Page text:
Browsing named entities in The Daily Dispatch: November 22, 1861., [Electronic resource]. You can also browse the collection for Price or search for Price in all documents.

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The Daily Dispatch: November 22, 1861., [Electronic resource], [from the Selma (Ala) Reporter, Sept. 24th, 1861.] statement of the "Magnolia Cadets" and officers of the Fourth Alabama regiment, Vindicating Capt. Dawson. (search)
ridge. Lieut. S. N. McCraw, Lieut. Jno. R. Wilson. Ord.Sergt. E. B Waddill, Sergt. A. Bush W Bell, W V May, G W Cole, J E Densler, E W Peoples, J W Lamer, W C Raiford, W L Hodge, W L Adams E W Baker, J W Pryor, P L Friday, J S Thompson, P C Friday, H J Friday, W H Orear H C Bradley, Wm H Coursey, L Thomas, P Cleveland, Geo L Reinhardt, Sergt. F. Vanghan, Sergt. J. W. McKerning, Corpl. Frank R. Lamson, Corpl. Lewis Cohen, Sergt. A. C Price, S P Miller, G S McNeal, J H Ford, G W Cleveland, R Q Pryor, T M May, T R Harrell, W H Harrison, Sr., D Whallon, J G Dunaghey, T B Terry, Wm C Avery, T K Beaty, E M Cunningham, T M Cook, J F Overton, S W Cook, J W Overton, W C Stokes, Jake Marshall, J R Daniel. Editor Reporter Sir: Please find enclosed a card from the members of Capt. Dawson's company, denouncing certain reports derogatory to his character and courage. We presume that ever
to the American war. As indicative of the effect that the fall of Port Royal will be likely to have upon the public mind in England, the Charleston Mercury, (which first published the article in this country,) says it will be found especially important.--The Mercury obtains its advices direct from Europe, and not through the medium of Yankee ports: The most important item of American news which has been received since this day seen night is the capture by the Confederate troops, under Gen. Price, of the stronghold of Lexington. This is a valuable acquisition to the South, and its loss will be severely felt by the North. The commercial intelligence is of a gloomy cast, as the belief was very general that the Banks would, after awhile, be obliged to suspend specie payments. Amongst the failures of the week was that of Messrs. C. W. and J. T. Moore, of New York--one of the oldest and most respectable firms in the dry goods trade. The total subscriptions to the Federal loan of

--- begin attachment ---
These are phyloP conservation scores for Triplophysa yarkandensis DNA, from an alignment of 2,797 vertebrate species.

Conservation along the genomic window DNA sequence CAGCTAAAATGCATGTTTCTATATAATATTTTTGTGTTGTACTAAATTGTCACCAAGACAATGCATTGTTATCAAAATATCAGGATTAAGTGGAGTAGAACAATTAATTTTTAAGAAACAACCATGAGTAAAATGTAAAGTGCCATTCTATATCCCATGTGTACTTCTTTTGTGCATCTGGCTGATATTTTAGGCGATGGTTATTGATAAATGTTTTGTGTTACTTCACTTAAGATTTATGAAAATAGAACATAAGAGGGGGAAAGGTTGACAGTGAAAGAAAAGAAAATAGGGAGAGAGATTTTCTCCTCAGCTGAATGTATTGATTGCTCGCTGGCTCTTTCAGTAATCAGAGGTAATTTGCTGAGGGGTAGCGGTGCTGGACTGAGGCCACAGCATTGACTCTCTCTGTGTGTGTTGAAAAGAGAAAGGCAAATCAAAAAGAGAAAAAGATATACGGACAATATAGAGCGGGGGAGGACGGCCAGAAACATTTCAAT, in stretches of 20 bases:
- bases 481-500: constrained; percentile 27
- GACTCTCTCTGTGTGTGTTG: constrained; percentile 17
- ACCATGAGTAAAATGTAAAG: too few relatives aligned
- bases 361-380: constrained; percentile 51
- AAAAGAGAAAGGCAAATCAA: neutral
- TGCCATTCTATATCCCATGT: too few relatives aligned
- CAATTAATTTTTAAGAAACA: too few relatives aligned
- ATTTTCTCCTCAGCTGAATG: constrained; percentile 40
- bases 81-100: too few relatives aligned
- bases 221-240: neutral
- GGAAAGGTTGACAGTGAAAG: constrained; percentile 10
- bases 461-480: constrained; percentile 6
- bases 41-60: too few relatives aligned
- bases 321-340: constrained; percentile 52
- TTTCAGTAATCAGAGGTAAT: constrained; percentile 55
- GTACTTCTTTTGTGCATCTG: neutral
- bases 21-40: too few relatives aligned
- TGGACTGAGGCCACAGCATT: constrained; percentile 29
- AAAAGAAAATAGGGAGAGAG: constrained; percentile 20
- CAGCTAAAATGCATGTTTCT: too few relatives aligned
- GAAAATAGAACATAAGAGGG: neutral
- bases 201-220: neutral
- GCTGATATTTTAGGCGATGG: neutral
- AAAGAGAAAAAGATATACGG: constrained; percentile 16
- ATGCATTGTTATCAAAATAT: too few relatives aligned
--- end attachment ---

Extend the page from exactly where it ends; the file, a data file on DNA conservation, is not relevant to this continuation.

become a charge upon the community in which they lived, or the Government, falling to supply their wants, would increase the number of growlers. They will receive no wages after their regiments were mustered out of service. Thus it will be readily perceived that their Government is gainer by their detention. The policy of exchanging will never be adopted whilst our Government holds such men in durance and paroles those who are enlisted for the war, or for three years, as was done by Gen. Price at Lexington, Mo.--These men, and such as they, should be held with a tenacious grasp, and not one should be released until a system of exchanging should be adopted. Instead of releasing men, who can at once re-enter the service, let our Government send home those who cannot be compelled to serve immediately. Now, if an exchange takes place, we must receive men who will go at once to their places in our ranks, whilst they must be paid for with men, who will have to be sent home, and who,